Technology Scientists discover the oldest, most distant black hole yet

09:11  07 december  2017
09:11  07 december  2017 Source:   USA TODAY

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Astronomers have used NASA's Chandra X-ray Observatory to discover a jet from a very distant supermassive black hole being illuminated by the oldest light in the Universe. This discovery shows that black holes with powerful jets may be more common than previously thought in the first few

Prior to its discovery , the most distant quasar was about 870 million years old . The scientists said the existence of such a massive black hole so early on in the history of the University means that current models for the This object is by far the brightest object yet discovered in the early Universe.

The most distant and oldest supermassive black hole ever seen has been discovered, astronomers announced in a study published Wednesday.

The black hole resides in a quasar and its light reaches us from when the universe was only 5% of its current age — over 13 billion years ago, or "just" 690 million years after the Big Bang.

Quasars are among the brightest and most-distant known celestial objects and are crucial to understanding the early universe, said study co-author Bram Venemans of the Max Planck Institute for Astronomy in Germany.

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This brilliant beacon, powered by a black hole with a mass two billion times that of the Sun, is by far the brightest object yet discovered in the early Universe. This quasar is the most distant yet found and is seen as it was just 770 million years after the Big Bang.

That allows researchers like Ajello to study some of the oldest black holes in the universe. The gamma rays from the newly discovered blazars traveled at the speed of light for at least 1.2 billion years before reaching Earth. Previously, the most distant blazar galaxy emitted its light when the

The discovery of a massive black hole so early in the universe may provide key clues on conditions at that time, which allowed for huge black holes to form.

It's a truly gargantuan black hole, some 800 million times the mass of our sun. The size amazed and puzzled astronomers.

“This black hole grew far larger than we expected in only 690 million years after the Big Bang, which challenges our theories about how black holes form,” said study co-author Daniel Stern of NASA’s Jet Propulsion Laboratory.

Study lead author Eduardo Bañados of the Carnegie Institution for Science said that "gathering all this mass in fewer than 690 million years is an enormous challenge for theories of supermassive black hole growth.”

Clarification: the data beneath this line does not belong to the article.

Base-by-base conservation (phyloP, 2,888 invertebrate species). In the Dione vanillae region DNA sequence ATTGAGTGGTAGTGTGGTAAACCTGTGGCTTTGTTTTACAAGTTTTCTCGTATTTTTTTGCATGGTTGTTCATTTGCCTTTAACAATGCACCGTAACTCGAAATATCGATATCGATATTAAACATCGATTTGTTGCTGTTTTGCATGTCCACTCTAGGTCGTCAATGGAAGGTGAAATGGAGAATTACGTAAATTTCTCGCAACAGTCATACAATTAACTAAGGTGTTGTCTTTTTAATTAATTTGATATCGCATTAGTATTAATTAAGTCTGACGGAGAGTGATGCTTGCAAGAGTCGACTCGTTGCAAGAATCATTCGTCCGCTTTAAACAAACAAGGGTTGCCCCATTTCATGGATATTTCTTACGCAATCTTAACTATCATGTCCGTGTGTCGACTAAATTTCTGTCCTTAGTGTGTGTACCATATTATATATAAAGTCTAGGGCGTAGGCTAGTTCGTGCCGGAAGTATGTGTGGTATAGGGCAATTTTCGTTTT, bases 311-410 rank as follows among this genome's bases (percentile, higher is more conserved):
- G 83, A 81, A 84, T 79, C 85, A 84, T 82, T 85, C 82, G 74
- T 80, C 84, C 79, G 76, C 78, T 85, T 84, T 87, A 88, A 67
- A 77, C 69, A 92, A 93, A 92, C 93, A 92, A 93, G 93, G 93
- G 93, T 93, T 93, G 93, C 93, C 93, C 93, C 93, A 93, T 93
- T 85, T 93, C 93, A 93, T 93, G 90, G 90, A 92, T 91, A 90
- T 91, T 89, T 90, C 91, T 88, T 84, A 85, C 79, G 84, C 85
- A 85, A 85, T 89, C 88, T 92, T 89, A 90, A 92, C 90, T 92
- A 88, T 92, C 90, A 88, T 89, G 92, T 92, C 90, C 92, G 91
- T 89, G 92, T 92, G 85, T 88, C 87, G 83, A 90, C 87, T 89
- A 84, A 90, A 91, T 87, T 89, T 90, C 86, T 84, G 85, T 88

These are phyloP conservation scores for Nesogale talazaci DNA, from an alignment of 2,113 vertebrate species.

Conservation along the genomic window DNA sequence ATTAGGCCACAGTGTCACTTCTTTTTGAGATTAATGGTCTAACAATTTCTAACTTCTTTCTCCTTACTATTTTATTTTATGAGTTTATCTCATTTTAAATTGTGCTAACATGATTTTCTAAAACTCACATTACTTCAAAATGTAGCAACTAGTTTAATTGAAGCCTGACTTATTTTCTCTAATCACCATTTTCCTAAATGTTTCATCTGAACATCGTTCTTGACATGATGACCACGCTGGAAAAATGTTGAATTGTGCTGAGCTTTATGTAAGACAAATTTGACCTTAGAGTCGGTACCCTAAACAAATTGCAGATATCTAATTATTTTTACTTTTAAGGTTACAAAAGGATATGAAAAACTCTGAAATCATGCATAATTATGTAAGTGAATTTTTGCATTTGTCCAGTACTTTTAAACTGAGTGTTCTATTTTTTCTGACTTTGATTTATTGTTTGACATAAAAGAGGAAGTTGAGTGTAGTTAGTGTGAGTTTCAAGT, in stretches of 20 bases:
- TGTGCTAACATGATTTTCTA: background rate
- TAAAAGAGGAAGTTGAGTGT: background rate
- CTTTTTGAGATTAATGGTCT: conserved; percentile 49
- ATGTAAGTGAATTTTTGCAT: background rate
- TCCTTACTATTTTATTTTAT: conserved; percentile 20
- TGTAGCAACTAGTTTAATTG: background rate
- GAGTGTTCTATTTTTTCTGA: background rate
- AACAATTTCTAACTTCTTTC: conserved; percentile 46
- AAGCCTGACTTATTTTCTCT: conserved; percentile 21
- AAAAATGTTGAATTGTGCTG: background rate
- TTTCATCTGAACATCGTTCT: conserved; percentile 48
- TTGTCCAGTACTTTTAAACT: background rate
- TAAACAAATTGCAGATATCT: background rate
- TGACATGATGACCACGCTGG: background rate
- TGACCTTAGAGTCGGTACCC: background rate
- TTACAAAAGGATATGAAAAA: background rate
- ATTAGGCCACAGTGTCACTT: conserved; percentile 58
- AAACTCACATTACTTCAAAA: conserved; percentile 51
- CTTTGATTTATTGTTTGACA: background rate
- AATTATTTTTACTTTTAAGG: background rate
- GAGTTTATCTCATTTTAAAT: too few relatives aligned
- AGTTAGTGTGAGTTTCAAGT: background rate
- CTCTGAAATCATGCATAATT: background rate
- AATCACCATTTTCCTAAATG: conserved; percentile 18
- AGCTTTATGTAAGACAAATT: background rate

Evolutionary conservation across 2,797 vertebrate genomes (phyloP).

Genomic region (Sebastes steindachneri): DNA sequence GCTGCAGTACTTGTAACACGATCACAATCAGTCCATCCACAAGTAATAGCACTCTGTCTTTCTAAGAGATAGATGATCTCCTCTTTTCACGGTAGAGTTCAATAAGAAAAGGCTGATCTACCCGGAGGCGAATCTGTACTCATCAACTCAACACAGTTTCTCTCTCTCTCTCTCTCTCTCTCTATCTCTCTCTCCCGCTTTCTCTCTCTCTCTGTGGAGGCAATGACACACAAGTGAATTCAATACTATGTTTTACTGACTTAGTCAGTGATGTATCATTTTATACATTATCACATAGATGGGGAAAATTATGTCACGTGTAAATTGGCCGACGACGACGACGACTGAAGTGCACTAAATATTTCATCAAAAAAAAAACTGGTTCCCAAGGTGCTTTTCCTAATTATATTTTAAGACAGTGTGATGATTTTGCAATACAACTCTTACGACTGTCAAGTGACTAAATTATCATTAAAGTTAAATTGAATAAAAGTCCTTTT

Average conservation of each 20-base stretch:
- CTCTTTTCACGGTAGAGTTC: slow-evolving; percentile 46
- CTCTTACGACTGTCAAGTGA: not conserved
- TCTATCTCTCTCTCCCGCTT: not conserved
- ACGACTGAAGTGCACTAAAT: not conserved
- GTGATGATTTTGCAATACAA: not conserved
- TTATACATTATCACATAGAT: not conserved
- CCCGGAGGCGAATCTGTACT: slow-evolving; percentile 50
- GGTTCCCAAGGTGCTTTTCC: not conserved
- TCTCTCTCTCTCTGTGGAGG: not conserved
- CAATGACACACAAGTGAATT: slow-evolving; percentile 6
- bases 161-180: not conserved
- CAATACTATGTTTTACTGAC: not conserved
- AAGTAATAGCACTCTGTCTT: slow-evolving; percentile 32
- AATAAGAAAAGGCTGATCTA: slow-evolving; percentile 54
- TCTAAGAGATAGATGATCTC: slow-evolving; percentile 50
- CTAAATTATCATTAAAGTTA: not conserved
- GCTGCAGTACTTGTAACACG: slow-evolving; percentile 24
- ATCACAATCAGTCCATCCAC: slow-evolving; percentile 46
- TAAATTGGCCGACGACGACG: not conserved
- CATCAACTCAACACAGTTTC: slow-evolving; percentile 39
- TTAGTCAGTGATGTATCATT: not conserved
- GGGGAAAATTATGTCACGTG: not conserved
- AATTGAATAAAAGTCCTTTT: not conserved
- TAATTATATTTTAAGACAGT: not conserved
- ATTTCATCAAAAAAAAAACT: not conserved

This is very unlike the black holes that form in the present-day universe, which rarely exceed a few dozen solar masses.

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Around a black hole 12 billion light years away, there’s an almost unimaginable vapor cloud of water–enough to supply an entire planet’s worth of water for every person on earth Scientists have found the biggest and oldest reservoir of water ever–so large and so old , it’s almost impossible to describe.

Scientists have discovered the most brilliant object yet from the infancy of the cosmos, a super-bright galaxy that challenges notions of how extraordinarily massive black holes evolved. Most distant quasar yet .

An artist's conception shows the most distant supermassive black hole ever discovered. It is part of a quasar from just 690 million years after the Big Bang. © Robin Dienel/Carnegie Institution for Science An artist's conception shows the most distant supermassive black hole ever discovered. It is part of a quasar from just 690 million years after the Big Bang. Another study author, Robert Simcoe of MIT, said “this is the only object we have observed from this era. It has an extremely high mass, and yet the universe is so young that this thing shouldn’t exist. The universe was just not old enough to make a black hole that big. It’s very puzzling.”

The unexpected discovery was based on data gathered from observatories around the world. It's part of a long-term search for the earliest quasars, which will continue. Even older examples could be discovered, scientists said.

The discovery was found by scouring the new generation of wide-area, sensitive surveys astronomers are conducting using NASA's Wide-field Infrared Survey Explorer in orbit and ground-based telescopes in Chile and Hawaii, Stern said.

"This is a very exciting discovery," he said. “With several next-generation, even-more-sensitive facilities currently being built, we can expect many exciting discoveries in the very early universe in the coming years.”

The study was published in the British journal Nature.

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